The fact that those commodities have a worldwide market means that their prices are a good barometer for economic activity around the world, and, when those prices are available at a high frequency, they can be used as an indicator of future economic conditions. Recent data on commodity prices confirm that the slowdown in industrial production is a worldwide phenomenon.
The overall spot commodity price index (published by the Commodity Research Bureau) peaked between May and July 2008 and has greatly retreated since then. That index is clearly strongly affected by oil prices, which peaked in the first half of July. West Texas Intermediate (WTI) oil sold for more than $145 per barrel until July 14. However, other commodities peaked earlier than that. For example, metals peaked around April and May 2008, textiles and fibers peaked in March (although the steep decline in this index did not begin until after July), raw industrials peaked between March and May, and foodstuffs peaked in July. The industrial and precious metals spot indexes (published by Standard and Poor’s) peaked in March, while wheat and corn peaked in March and June, respectively.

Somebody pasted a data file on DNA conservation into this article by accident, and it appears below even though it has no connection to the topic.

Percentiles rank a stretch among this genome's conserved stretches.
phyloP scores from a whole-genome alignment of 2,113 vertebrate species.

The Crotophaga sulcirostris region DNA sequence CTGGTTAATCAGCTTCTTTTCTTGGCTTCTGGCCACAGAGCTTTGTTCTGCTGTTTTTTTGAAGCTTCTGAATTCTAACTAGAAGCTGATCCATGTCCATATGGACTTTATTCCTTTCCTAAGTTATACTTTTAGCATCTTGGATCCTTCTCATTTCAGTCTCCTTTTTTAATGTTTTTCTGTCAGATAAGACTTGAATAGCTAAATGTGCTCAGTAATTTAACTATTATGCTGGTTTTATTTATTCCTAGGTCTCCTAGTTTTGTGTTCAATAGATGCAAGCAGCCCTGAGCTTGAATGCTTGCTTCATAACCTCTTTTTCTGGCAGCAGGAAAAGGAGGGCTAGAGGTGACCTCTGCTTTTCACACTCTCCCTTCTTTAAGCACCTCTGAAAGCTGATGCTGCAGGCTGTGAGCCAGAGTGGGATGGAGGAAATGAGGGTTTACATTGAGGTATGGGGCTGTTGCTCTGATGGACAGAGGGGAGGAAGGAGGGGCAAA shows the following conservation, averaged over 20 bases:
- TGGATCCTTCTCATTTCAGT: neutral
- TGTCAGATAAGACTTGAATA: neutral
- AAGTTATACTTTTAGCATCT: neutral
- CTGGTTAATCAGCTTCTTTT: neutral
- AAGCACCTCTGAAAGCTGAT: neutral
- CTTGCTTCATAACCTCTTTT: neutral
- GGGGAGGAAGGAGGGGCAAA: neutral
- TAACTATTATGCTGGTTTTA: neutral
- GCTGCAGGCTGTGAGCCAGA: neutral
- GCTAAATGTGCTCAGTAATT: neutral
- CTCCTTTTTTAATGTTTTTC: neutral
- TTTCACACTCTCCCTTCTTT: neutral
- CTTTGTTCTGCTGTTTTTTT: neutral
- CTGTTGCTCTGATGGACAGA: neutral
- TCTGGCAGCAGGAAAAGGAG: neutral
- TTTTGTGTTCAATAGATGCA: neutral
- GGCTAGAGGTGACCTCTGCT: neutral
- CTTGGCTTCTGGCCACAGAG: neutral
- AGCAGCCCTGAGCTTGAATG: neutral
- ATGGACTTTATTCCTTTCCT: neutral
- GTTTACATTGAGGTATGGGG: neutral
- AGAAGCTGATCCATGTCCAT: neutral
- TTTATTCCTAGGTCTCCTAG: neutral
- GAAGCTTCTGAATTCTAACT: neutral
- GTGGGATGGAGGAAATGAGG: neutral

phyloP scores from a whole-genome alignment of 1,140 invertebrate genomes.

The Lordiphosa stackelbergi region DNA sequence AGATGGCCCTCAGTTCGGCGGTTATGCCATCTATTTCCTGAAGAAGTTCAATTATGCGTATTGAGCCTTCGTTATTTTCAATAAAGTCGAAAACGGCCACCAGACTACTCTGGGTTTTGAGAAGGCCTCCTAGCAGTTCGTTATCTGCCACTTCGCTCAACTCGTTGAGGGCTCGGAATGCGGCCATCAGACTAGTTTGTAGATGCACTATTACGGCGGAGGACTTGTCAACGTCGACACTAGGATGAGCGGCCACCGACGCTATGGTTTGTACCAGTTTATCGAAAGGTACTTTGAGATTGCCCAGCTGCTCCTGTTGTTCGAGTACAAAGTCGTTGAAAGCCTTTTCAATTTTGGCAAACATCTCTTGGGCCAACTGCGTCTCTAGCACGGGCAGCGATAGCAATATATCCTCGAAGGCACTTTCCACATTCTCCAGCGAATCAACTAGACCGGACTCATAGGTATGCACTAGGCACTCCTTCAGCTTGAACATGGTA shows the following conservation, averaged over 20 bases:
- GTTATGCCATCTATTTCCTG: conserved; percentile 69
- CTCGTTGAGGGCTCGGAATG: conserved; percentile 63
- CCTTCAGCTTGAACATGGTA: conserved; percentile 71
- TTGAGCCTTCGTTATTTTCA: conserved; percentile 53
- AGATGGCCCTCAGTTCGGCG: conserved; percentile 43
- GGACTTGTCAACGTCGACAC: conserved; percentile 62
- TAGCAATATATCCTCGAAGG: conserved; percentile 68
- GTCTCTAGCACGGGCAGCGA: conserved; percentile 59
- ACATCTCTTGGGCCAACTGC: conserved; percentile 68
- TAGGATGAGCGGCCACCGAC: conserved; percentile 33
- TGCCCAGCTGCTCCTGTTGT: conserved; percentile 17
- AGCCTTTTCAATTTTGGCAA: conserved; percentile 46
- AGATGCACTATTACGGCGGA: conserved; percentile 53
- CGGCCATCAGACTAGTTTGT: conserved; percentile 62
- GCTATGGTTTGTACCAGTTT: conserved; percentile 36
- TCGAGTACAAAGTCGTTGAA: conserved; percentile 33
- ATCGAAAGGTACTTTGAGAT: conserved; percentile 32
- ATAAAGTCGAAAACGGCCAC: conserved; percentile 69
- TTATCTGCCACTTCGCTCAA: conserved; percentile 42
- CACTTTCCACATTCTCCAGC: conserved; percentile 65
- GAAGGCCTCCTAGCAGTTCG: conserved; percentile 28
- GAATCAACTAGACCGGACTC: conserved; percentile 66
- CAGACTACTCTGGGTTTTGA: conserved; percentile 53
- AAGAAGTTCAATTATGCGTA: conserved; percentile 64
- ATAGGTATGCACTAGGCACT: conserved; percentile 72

Another indicator that is supposed to be a relatively accurate barometer of global trade volume and, in turn, global production, is the Baltic dry index. It is issued daily by the London–based Baltic exchange and is considered useful in part because it contains no speculative content. World economic activity is the most important determinant of the demand for transport service, and the Baltic dry index, loosely speaking, provides an assessment of the price of moving major raw materials by sea.
This “price” reflects the demand for shipping capacity with respect to the supply of dry bulk carriers, which is inelastic in the short run. Hence, the index indirectly measures global demand for the commodities shipped aboard dry bulk carriers, such as building materials, coal, crude oil, metallic ores, and grains. These materials function as raw material inputs to the production of intermediate or finished goods, such as concrete, electricity, steel, and food, which makes the index an economic indicator of future manufacturing activity and, more generally, worldwide industrial output.